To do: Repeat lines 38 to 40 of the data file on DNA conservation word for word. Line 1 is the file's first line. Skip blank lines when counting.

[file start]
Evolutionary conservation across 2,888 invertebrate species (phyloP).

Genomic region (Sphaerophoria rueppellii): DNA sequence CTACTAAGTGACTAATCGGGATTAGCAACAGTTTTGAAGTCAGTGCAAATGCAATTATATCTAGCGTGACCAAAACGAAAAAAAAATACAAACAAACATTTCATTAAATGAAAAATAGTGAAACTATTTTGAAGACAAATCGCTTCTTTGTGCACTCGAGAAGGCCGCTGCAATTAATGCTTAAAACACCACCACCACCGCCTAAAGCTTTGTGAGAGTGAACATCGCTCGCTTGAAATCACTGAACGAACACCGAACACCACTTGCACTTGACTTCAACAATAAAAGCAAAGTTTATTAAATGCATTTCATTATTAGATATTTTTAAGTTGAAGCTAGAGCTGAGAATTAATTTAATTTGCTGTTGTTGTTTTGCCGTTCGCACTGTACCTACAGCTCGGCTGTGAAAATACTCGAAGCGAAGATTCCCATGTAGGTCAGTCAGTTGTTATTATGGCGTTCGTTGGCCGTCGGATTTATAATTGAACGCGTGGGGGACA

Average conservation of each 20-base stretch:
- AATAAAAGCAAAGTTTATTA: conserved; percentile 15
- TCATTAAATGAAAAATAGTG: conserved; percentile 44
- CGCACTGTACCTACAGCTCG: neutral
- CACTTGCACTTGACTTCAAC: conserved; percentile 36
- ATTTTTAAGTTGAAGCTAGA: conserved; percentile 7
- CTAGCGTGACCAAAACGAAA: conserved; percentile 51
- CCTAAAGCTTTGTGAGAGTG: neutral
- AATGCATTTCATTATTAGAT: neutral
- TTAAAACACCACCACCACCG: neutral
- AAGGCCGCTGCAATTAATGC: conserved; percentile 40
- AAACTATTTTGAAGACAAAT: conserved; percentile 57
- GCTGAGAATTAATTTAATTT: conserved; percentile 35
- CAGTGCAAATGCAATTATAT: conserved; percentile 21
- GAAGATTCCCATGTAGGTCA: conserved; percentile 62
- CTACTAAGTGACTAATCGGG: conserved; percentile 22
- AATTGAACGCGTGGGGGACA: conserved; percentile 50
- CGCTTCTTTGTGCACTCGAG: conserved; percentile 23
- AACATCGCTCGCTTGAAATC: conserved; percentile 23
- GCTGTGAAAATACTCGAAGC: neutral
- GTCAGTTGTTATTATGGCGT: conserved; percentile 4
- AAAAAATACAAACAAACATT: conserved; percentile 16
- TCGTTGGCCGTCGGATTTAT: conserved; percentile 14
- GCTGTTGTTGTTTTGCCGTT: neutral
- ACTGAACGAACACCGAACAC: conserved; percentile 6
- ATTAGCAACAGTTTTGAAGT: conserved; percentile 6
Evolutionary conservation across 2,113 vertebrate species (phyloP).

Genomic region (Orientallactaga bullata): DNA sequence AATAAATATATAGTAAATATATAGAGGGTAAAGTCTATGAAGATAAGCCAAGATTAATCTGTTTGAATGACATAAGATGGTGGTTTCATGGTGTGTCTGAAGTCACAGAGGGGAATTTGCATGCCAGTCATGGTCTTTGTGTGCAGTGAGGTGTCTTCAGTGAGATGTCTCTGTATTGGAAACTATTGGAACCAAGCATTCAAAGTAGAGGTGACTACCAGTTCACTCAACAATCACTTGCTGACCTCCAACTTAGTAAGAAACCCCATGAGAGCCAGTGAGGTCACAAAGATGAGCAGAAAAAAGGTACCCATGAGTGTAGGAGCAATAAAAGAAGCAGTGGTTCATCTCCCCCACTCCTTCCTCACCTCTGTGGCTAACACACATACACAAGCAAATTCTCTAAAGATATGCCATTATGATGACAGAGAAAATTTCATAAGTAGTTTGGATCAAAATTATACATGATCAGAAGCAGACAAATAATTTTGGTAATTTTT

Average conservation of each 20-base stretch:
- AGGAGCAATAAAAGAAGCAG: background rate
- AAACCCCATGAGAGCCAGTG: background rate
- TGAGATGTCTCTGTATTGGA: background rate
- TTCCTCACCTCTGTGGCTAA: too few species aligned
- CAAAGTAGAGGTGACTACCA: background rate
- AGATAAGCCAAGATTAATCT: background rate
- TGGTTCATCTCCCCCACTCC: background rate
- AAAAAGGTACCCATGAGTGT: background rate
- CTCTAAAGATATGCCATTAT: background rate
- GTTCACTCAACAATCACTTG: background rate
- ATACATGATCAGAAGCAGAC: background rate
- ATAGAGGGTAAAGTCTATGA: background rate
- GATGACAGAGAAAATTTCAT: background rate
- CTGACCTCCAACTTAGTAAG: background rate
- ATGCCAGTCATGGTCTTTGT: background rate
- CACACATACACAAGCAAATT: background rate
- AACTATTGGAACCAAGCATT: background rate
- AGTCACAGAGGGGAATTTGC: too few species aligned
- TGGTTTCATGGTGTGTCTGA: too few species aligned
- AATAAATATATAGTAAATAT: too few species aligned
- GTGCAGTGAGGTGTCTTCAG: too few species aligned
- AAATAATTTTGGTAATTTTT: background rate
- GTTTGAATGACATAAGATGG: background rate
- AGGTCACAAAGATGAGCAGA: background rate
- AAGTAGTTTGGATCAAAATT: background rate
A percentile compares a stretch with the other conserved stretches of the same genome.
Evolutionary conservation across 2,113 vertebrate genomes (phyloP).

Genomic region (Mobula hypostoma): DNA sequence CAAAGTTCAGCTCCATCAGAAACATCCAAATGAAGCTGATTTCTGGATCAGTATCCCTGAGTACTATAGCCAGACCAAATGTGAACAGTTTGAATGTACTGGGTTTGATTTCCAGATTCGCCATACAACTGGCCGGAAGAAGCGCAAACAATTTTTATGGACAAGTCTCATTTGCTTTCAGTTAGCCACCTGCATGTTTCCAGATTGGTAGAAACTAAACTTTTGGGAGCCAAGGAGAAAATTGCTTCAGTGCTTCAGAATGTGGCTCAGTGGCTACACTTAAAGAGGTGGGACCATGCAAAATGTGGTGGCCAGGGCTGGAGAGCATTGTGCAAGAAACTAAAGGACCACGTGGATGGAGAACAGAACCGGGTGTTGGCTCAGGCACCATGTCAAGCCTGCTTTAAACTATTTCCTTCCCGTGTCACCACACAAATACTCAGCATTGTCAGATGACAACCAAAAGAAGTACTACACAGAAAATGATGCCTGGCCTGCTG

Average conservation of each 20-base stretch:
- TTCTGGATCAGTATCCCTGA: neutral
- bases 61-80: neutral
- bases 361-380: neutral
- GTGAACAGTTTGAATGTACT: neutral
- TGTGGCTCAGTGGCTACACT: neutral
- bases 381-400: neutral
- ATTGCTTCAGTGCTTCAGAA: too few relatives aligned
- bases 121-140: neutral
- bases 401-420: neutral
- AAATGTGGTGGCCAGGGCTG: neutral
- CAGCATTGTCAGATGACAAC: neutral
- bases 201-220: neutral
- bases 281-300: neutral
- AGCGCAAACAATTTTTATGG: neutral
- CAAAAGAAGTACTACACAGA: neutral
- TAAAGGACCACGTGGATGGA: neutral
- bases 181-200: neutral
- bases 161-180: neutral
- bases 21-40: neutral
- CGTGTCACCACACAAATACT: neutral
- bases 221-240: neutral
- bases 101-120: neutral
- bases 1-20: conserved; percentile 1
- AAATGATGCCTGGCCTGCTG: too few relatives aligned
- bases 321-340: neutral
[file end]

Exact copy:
- TGGTTCATCTCCCCCACTCC: background rate
- AAAAAGGTACCCATGAGTGT: background rate
- CTCTAAAGATATGCCATTAT: background rate